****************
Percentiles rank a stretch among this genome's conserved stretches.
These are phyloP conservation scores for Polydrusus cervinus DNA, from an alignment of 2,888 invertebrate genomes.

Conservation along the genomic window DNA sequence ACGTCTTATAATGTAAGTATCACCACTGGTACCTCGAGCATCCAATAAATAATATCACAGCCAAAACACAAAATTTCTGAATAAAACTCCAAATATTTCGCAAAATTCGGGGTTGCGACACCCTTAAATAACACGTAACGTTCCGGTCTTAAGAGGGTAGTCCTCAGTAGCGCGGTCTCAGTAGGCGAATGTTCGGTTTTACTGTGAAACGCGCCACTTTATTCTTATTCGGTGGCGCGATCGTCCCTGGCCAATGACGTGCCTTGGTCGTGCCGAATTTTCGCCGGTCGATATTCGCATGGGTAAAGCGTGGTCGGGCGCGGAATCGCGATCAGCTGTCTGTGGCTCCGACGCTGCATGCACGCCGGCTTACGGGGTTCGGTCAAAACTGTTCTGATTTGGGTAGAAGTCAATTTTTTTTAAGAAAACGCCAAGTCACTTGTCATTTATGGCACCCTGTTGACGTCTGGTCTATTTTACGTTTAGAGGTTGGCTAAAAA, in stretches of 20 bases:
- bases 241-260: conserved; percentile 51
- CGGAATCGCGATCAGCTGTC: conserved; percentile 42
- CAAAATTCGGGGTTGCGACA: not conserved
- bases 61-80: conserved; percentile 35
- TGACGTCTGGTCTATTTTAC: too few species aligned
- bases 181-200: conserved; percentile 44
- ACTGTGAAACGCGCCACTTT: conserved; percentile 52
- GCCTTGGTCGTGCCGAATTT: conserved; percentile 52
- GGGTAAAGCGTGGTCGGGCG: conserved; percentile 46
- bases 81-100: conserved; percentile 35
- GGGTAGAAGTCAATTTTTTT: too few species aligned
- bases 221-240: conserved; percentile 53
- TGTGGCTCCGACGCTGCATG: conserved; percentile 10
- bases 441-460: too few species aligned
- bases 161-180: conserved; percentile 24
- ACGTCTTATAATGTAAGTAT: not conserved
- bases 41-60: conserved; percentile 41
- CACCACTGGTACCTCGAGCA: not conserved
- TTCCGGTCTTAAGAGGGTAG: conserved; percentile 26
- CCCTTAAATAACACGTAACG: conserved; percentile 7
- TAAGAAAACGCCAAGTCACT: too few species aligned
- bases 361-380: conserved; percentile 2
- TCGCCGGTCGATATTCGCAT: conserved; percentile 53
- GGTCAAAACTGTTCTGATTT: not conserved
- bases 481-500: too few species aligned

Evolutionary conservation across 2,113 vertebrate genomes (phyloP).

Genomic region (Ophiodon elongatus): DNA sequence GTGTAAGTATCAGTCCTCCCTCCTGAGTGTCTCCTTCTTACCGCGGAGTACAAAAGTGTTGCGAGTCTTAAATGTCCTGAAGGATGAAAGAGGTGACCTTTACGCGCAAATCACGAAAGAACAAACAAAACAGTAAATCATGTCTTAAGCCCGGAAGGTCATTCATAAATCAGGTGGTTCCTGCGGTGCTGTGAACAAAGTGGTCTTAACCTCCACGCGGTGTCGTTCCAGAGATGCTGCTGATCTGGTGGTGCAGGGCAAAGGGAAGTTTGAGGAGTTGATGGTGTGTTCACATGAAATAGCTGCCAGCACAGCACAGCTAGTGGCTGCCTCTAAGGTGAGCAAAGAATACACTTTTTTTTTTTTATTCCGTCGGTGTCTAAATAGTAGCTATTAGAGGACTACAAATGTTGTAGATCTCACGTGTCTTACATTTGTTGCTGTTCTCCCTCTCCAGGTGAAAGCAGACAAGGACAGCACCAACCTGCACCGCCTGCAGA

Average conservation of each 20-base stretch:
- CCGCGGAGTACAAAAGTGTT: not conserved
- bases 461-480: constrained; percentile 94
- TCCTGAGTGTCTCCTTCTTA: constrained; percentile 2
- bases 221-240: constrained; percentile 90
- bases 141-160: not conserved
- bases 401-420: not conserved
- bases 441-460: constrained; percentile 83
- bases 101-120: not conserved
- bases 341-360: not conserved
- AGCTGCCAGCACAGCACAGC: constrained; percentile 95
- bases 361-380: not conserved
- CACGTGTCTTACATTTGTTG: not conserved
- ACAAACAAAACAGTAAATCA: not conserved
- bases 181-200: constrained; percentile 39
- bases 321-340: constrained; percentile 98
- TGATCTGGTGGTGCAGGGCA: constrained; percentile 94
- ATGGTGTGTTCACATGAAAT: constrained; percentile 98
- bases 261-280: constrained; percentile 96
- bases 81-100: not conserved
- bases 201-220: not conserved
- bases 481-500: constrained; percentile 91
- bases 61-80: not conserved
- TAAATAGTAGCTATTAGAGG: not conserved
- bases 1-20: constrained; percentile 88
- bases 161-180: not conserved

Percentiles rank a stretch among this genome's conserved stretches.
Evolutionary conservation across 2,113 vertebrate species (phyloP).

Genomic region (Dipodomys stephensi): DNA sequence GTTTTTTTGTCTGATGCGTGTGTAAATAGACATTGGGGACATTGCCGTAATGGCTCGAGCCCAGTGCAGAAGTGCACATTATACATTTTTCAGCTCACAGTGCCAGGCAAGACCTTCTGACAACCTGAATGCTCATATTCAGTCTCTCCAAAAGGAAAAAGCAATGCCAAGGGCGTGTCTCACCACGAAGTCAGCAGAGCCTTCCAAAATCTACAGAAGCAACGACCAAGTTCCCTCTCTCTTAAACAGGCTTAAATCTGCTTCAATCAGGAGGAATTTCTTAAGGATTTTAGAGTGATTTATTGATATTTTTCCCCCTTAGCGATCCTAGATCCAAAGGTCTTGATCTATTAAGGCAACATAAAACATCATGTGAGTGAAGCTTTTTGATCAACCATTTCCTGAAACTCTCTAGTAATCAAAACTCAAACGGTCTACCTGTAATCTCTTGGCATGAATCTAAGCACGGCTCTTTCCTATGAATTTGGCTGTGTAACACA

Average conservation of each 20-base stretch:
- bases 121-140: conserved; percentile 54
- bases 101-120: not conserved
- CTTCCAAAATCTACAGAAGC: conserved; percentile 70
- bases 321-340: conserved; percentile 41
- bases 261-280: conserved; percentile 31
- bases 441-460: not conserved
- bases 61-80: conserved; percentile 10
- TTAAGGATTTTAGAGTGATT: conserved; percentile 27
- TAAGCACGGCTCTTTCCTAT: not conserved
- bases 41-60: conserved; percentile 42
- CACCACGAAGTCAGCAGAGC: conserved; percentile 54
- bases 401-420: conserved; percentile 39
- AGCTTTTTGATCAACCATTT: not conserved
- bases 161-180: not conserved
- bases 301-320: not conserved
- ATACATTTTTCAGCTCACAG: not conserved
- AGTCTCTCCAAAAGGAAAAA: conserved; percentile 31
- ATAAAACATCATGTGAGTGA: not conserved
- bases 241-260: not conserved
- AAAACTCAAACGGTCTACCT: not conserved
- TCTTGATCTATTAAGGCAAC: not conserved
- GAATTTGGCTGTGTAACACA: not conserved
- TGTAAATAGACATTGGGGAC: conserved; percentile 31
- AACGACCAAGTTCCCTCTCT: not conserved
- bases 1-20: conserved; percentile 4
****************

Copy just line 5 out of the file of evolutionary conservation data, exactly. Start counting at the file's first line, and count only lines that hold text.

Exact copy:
- CGGAATCGCGATCAGCTGTC: conserved; percentile 42